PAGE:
LA Angels GM Billy Eppler the master of small moves that pay off big.

Nov 8, 2016; Scottsdale, AZ, USA; Los Angeles Angels general manager Billy Eppler during the MLB general managers meeting at the Omni Scottsdale Resort. Mandatory Credit: Mark J. Rebilas-USA TODAY Sports
Nov 8, 2016; Scottsdale, AZ, USA; Los Angeles Angels general manager Billy Eppler during the MLB general managers meeting at the Omni Scottsdale Resort. Mandatory Credit: Mark J. Rebilas-USA TODAY Sports /

You would think coming from a big market club such as the Yankees, LA Angels general manager Billy Eppler would have a hard time working under a somewhat tighter budget here in Anaheim.  Eppler has shown that he is up to the challenge.

This past two off-seasons since Eppler has taken over, he has had the unenviable task of trying to retool the LA Angels roster while not being given much of a budget to work with.  The reason for this is that the previous regime of Jerry DiPoto and Tony Reagins squande

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e the 2011 season.  Wells was owed close to 90 million dollars over the next four season of which he only spent two of those four seasons in Anaheim, neither of which were very good.

DiPoto then got into the act after taking over for Reagins in 2012 by signing C.J. Wilson to a 5-year 90 million dollar deal.  The deal looked pretty good in the first two seasons as Wilson went 30-17 with a 3.60 ERA.  However the last three years were not very good as Wilson went 21-18 with a 4.24 ERA and last season he got paid 18 million to pitch four innings in an exhibition game.

The final blow was the much publicized signing of Josh Hamilton for 125 million dollars over five years which the Angels have one more year to pay on in 2017 at 26.4 million dollars.  So one might understand Angels owner Arte Moreno being a little tighter on the purse strings.

With that all said, Eppler inherited a mess when took over as the general manager in October of 2015.  The Angels budget to seek new players was limited,, and trades were very hard to come by due to the fact that the Angels had one of the worst farm systems in baseball.

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Eppler did what he could in the off-season last year making a few shrewd moves by getting Yunel Escobar for basically next to nothing.  Escobar flourished in Anaheim filling both the third base hole and also the lead-off spot as well.  Then Eppler made a bold move trading top pitching prospect Sean Newcomb to Atlanta for defensive wizard Andrelton Simmons.

During the season Eppler also made a big deal at the trade deadline.  Eppler sent left-handed pitcher Hector Santiago to Minnesota and in return got veteran Ricky Nolasco and pitching prospect Alex Meyer.  Nolasco pitched well down the stretch and Meyer showed tremendous promise, whereas Santiago struggled.  In addition Santiago will be a free agent after this season so the Angels got something for him before he left after this season.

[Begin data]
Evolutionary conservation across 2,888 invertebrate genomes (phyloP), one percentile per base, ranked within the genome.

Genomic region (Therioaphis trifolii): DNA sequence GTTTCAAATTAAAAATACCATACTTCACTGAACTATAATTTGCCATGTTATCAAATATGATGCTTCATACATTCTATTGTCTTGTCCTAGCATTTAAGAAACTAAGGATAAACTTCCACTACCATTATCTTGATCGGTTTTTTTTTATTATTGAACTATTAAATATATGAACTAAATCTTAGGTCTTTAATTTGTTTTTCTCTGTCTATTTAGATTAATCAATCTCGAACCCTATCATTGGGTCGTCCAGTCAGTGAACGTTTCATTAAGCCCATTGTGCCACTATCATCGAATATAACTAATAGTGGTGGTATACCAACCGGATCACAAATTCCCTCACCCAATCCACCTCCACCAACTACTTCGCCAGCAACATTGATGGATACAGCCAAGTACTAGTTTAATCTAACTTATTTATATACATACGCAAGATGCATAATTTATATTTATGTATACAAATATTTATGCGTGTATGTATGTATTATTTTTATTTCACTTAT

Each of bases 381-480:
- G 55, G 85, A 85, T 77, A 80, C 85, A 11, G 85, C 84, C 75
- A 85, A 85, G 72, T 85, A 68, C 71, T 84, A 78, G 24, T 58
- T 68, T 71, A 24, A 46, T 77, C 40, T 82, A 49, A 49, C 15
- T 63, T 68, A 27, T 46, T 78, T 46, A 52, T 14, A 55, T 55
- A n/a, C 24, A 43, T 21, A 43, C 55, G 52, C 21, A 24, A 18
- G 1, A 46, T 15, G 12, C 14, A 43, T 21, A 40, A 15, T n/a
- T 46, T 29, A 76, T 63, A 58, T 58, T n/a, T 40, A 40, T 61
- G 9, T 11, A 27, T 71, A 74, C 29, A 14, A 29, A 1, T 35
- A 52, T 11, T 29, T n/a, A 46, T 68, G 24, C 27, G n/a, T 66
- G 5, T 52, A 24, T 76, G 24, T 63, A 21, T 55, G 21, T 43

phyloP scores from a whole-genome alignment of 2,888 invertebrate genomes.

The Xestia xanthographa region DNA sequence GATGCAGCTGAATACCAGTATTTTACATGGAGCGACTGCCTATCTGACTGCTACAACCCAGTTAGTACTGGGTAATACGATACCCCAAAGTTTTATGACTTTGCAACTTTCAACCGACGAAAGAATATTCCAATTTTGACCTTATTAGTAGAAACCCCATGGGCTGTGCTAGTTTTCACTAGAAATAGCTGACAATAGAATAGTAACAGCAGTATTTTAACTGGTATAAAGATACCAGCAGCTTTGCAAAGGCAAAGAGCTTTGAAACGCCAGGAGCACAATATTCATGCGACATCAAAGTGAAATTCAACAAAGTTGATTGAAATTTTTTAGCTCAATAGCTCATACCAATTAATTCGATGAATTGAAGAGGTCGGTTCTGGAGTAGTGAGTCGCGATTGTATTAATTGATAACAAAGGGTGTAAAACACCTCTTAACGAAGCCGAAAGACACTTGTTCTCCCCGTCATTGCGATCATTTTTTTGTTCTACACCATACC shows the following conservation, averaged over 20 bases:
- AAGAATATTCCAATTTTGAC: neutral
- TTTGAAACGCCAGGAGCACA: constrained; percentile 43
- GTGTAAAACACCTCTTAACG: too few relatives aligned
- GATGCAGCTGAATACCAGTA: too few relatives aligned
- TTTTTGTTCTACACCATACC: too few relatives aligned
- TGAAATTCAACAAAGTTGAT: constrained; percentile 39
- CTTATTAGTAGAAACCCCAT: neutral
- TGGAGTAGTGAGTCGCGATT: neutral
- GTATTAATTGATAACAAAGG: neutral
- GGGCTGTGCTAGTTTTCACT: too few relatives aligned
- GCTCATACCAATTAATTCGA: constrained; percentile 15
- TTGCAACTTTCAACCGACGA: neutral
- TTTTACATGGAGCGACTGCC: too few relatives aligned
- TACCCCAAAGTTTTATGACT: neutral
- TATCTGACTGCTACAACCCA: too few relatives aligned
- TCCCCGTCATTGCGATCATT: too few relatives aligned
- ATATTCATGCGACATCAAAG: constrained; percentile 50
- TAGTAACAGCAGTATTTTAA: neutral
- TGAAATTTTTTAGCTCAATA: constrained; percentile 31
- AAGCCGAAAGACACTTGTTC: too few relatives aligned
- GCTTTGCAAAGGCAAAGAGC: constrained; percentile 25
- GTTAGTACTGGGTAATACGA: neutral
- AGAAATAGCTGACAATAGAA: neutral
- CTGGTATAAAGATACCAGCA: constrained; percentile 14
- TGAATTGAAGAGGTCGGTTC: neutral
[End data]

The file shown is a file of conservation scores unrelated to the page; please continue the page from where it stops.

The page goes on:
However, it was the smaller moves that caught my eye picking up players like J.C. Ramirez, Deolis Guerra, Jefry Marte, and Andrew Bailey either off the waiver wire, rule 5 draft, or through small trades.  These players all played major roles with the team in 2016 and will be key players in 2017.

So what about this off-season for Eppler.  Going in the Angels needed an upgrade at second base, a starting left fielder, and also an upgrade to the catcher’s spot.  Bullpen and starting pitching also needed some revamping.

FIrst Eppler orchestrated a deal for Cameron Maybin with Detroit giving up only a once promising pitching prospect that has yet to pan out for him.  Eppler then sisgned free agent swing man Jesse Chavez who will battle for the 5th rotation spot or become a bullpen long man.

The Angels also re-signed Andrew Bailey to help out a bullpen that struggled in 2016.  Eppler also traded for second baseman Danny Espinosa.

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Eppler’s more recent moves were acquiring catcher Martin Maldanado for Jett Bandy.  He also signed utility outfielder Ben Revere and corner infielder Luis Valbuena.

Then just this morning he signed pitcher veteran pitcher Bud Norris to a minor league deal.  Norris is a veteran right-hander who has had some very good years despite inconsistencies. Norris has 62 career wins with an ERA of 4.51. His best year was with Houston in 2014 where he wenr 15-8 with a 3.64 ERA.  Norris will also compete for the 5th spot in the rotation in 2017.

Some of these moves may not seem like much, but as we saw last year they paid big dividends last season.  It is a crap shoot when you are taking other team’s left overs.  However most all of these moves were cost-effective.  If Eppler can get a least a couple to pan out then Eppler will have done his job once again as the 2017 version looks much stronger than the 2016 roster.

Next: Veteran pitcher signs minor league deal

Take a bow Mr. Eppler for a job well done!!!/